Department of Internal Medicine, Max Rady College of Medicine, Rady Faculty of Health Sciences, University of Manitoba, Winnipeg, Canada Department of Community Health Sciences, Max Rady College of Medicine, Rady Faculty of Health Sciences, University of Manitoba, Winnipeg, Canada Manitoba Centre for Health Policy, Max Rady College of Medicine, Rady Faculty of Health Sciences, University of Manitoba, Winnipeg, Canada Department of Psychiatry, Max Rady College of Medicine, Rady Faculty of Health Sciences, University of Manitoba, Winnipeg, Canada Department of Clinical Health Psychology, Max Rady College of Medicine, Rady Faculty of Health Sciences, University of Manitoba, Winnipeg, Canada Department of Community Health Sciences, Cumming School of Medicine, University of Calgary, Calgary, Canada Department of Family Medicine, Max Rady College of Medicine, Rady Faculty of Health Sciences, University of Manitoba, Winnipeg, Canada Department of Anesthesia and Perioperative Medicine, Max Rady College of Medicine, Rady Faculty of Health Sciences, University of Manitoba, Winnipeg, Canada Departments of Psychiatry, Psychology & Neuroscience, and Medicine, Dalhousie University, Halifax, Canada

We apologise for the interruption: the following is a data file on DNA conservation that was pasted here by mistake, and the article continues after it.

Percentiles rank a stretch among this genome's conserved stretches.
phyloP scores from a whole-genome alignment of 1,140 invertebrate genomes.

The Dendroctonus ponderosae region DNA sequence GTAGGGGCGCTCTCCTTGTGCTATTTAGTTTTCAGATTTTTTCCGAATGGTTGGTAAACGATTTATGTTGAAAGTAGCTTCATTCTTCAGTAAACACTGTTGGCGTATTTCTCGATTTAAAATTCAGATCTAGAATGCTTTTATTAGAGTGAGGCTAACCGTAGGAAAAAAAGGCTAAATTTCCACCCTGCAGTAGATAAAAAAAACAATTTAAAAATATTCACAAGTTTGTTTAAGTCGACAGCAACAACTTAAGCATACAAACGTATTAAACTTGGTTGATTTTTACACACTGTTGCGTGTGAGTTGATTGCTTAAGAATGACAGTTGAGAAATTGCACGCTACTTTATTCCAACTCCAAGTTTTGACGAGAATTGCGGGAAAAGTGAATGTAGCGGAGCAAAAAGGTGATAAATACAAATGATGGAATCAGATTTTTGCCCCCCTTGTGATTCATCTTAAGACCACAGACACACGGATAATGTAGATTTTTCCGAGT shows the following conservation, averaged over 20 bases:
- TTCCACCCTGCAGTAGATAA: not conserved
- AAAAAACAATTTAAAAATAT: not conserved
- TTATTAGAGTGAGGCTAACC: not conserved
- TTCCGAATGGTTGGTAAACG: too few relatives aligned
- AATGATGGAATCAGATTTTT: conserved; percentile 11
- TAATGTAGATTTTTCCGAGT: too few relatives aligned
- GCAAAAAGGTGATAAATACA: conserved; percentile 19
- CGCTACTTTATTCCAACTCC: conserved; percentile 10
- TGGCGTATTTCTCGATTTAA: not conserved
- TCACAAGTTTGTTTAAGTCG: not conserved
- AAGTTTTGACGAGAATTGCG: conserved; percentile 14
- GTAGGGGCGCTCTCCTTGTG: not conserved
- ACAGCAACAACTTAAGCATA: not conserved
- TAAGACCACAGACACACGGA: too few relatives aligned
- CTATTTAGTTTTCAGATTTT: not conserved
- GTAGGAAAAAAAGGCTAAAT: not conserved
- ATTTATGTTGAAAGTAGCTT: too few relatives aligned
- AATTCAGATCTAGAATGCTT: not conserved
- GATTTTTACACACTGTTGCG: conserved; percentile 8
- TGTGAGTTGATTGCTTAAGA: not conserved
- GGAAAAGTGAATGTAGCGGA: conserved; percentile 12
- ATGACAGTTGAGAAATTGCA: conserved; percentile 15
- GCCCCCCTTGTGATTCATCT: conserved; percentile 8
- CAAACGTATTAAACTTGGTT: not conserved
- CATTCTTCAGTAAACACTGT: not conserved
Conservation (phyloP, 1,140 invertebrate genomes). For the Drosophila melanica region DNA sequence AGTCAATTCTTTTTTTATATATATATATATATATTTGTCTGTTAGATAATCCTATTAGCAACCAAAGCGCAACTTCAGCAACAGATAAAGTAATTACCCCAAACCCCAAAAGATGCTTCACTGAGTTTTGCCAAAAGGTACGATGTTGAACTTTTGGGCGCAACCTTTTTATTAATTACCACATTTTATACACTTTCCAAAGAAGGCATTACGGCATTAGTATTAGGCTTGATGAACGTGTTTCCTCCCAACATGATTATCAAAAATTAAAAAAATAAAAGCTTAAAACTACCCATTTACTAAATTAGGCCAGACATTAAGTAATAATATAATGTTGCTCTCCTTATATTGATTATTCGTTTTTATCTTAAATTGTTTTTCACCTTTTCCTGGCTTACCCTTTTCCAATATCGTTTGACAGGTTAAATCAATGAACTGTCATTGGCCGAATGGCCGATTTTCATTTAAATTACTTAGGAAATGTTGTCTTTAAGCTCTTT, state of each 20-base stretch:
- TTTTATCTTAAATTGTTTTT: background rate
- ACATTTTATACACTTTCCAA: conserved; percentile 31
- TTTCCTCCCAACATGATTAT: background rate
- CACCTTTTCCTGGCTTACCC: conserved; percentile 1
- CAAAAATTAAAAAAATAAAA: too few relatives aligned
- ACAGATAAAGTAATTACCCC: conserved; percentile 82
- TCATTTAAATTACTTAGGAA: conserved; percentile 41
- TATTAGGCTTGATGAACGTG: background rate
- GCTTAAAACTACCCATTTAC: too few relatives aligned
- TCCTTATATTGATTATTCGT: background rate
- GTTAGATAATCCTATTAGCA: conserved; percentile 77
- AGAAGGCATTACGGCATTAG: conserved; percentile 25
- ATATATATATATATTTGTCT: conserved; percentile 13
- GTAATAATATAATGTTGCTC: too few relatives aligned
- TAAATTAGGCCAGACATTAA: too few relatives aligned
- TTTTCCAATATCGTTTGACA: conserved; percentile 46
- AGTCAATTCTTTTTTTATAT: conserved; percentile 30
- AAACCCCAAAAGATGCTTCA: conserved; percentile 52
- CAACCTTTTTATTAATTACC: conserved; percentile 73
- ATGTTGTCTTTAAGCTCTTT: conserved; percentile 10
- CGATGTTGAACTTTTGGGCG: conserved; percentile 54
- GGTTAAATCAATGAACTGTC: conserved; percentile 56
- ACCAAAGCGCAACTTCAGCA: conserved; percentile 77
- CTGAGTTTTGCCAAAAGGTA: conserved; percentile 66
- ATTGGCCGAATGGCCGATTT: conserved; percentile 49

Corresponding
E-mail address:
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Abstract

Aims.

After the diagnosis of immune-mediated inflammatory diseases (IMID) such as inflammatory bowel disease (IBD), multiple sclerosis (MS) and rheumatoid arthritis (RA), the incidence of psychiatric comorbidity is increased relative to the general population. We aimed to determine whether the incidence of psychiatric disorders is increased in the 5 years before the diagnosis of IMID as compared with the general population.

Methods.

Using population-based administrative health data from the Canadian province of Manitoba, we identified all persons with incident IBD, MS and RA between 1989 and 2012, and cohorts from the general population matched 5 : 1 on year of birth, sex and region to each disease cohort. We identified members of these groups with at least 5 years of residency before and after the IMID diagnosis date. We applied validated algorithms for depression, anxiety disorders, bipolar disorder, schizophrenia, and any psychiatric disorder to determine the annual incidence of these conditions in the 5-year periods before and after the diagnosis year.

Results.

We identified 12 141 incident cases of IMID (3766 IBD, 2190 MS, 6350 RA) and 65 424 matched individuals. As early as 5 years before diagnosis, the incidence of depression [incidence rate ratio (IRR) 1.54; 95% CI 1.30–1.84) and anxiety disorders (IRR 1.30; 95% CI 1.12–1.51) were elevated in the IMID cohort as compared with the matched cohort. Similar results were obtained for each of the IBD, MS and RA cohorts. The incidence of bipolar disorder was elevated beginning 3 years before IMID diagnosis (IRR 1.63; 95% CI 1.10–2.40).

Conclusion.